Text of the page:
Christina Fallin, in Her Own Words: 'I'm Tired of the Misinformation'
Do you feel the Native American people ever have the right to feel offended when they see something they hold sacred being "desecrated," according to their cultural point of view?
Everyone has the right to be offended about everything if they want to be. Every individual cannot live by, or within, each person's rules, opinions, or standards. We all have different experiences and walks of life that guide us to our feelings and ideologies about things in life. I personally choose to not be offended by things because it's draining to me to be in an offended state of mind.
I'll also add just to be clear that it was never my intention to offend anyone.
But, even if you don't agree with their point of view, can you at least understand it?
I respect other's points of view that are not my own, yes.
That brings us to this weekend's show. Eyewitnesses stated that you wore a faux-Native American shawl or cape -- the words used interchangeably -- with the word "sheep" on it, and that your drummer did a pow-wow beat and you did an "Indian dance" of some kind. You say none of it was an attempt to offend Native Americans, but they took the term "sheep" as an insult directed at them, and you mother appears to have apologized on your behalf in the Tulsa World this morning. In your own words, what happened?
The cape was in no way designed or intended to look like a Native American shawl. I am sending you a clear picture of the cape from when I first got it. I didn't have it belted on stage. It was made out of heavy, quilted drapery fabric, and had yarn on the shoulders. It is an eggshell color on the fabric with mauve pink and off white yarn. If I thought it could be connected to Native culture, I would not have worn it because we were not trying to offend or incite Native Americans. The drawings and word "sheep" on my cape was against people who accept lies without proof. It was designed a while ago.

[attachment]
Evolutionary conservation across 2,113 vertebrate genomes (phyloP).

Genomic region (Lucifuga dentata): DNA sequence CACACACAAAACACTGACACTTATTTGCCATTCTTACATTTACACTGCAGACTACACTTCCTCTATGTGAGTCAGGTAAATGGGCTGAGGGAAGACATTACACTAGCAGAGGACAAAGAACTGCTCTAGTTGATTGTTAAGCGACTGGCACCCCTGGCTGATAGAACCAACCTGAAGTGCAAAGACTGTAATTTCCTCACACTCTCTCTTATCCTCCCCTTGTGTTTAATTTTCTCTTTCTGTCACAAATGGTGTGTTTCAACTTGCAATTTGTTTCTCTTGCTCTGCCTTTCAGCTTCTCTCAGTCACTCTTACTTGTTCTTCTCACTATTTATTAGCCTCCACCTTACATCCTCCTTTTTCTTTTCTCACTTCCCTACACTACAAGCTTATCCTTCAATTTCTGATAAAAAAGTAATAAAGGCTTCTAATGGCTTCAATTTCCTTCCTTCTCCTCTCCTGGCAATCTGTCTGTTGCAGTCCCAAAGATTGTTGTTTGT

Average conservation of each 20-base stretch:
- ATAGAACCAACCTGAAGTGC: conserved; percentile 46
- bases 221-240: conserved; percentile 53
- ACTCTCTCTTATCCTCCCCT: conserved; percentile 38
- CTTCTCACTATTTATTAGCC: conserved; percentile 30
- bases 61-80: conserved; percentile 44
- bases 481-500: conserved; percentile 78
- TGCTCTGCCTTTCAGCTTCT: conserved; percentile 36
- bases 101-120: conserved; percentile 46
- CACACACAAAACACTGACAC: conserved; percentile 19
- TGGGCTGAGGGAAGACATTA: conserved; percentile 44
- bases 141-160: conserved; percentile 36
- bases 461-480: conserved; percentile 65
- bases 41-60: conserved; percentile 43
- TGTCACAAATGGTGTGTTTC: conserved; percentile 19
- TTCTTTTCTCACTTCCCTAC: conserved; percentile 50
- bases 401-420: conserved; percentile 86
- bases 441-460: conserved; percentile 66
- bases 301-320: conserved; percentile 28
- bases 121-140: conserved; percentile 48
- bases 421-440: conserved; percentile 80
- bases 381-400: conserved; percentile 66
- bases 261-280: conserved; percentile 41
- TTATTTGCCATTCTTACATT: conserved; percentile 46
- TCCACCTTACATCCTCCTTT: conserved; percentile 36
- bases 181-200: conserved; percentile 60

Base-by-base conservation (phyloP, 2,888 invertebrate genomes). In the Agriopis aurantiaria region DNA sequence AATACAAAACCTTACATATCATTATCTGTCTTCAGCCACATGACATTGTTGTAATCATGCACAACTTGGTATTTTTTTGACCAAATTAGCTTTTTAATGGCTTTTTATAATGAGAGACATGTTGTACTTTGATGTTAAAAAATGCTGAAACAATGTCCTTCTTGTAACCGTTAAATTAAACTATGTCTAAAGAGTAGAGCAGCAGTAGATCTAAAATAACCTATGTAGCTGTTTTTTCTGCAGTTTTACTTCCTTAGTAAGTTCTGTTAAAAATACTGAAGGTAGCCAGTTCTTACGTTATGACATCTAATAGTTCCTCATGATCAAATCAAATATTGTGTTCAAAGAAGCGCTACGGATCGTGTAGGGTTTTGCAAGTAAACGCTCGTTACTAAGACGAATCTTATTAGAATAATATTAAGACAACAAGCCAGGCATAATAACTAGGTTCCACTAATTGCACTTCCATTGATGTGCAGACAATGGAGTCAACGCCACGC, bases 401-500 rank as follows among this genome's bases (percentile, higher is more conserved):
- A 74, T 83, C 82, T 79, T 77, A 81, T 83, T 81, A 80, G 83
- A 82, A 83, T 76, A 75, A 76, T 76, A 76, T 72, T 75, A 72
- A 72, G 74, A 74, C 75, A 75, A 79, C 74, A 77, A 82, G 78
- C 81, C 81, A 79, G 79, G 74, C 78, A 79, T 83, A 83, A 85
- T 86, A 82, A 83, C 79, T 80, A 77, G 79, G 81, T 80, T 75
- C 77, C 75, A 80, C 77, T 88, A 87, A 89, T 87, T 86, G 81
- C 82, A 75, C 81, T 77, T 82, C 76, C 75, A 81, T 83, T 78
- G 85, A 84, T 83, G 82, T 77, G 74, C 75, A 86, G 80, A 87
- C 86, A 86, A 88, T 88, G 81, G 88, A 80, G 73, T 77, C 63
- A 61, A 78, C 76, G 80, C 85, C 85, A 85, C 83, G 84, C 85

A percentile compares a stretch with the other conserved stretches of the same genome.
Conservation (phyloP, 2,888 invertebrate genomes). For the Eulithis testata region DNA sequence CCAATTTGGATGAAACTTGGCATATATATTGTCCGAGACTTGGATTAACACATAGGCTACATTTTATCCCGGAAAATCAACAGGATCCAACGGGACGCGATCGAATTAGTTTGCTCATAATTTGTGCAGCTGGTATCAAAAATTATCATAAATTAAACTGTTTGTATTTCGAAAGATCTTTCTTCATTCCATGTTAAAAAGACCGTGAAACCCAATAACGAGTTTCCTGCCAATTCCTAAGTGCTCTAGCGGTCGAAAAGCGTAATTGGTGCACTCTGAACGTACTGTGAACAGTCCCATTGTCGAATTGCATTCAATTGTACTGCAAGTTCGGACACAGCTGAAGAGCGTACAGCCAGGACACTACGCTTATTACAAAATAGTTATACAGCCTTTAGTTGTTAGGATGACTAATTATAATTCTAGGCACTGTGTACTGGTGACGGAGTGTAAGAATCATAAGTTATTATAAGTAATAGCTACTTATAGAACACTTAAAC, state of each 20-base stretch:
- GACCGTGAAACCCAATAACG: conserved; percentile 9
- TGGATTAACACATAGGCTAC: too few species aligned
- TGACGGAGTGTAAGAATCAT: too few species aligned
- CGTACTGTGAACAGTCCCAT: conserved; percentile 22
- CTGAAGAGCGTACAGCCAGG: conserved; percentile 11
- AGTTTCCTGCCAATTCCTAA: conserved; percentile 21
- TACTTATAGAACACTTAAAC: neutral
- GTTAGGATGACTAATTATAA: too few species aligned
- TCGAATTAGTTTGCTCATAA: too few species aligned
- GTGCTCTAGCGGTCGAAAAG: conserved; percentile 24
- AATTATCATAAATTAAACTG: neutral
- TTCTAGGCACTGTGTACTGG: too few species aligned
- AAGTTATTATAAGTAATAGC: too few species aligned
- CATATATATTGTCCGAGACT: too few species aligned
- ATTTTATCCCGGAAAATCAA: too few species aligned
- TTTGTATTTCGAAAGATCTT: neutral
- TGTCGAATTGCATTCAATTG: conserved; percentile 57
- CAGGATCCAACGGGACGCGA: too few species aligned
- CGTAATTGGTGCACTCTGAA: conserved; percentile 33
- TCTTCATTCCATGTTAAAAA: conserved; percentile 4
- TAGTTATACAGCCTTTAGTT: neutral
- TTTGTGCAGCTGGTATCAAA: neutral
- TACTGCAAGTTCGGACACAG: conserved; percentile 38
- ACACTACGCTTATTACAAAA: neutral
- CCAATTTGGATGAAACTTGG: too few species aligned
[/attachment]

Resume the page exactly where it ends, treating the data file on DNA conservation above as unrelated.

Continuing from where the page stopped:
I also wasn't "war dancing," I was just dancing how I dance. Anyone who has been to our concerts before and seen us perform would know that. We were doing a normal show. The drummer played drums for our original songs as we performed them and did not do anything beyond our songs or that resembled a Native American beat. With all of the cameras rolling there, wouldn't you personally think that someone would have posted that and it would have gone viral if that had happened? The dancing and drum beat is patently false information. I also explained the things you are asking about regarding any dancing or cape and the term sheep in our press release. In my words, here's what happened: I believe people got carried away with what they perceived us or our message to be, and journalists reported it as fact. Then more people believed it and it's spiraled out of control. And it points out my actual message, which was in no way aimed at the Native American community, that people can't believe what they hear and should always seek out the truth for themselves.
You need to be logged in in order to post comments
Please use the log in option at the bottom of this page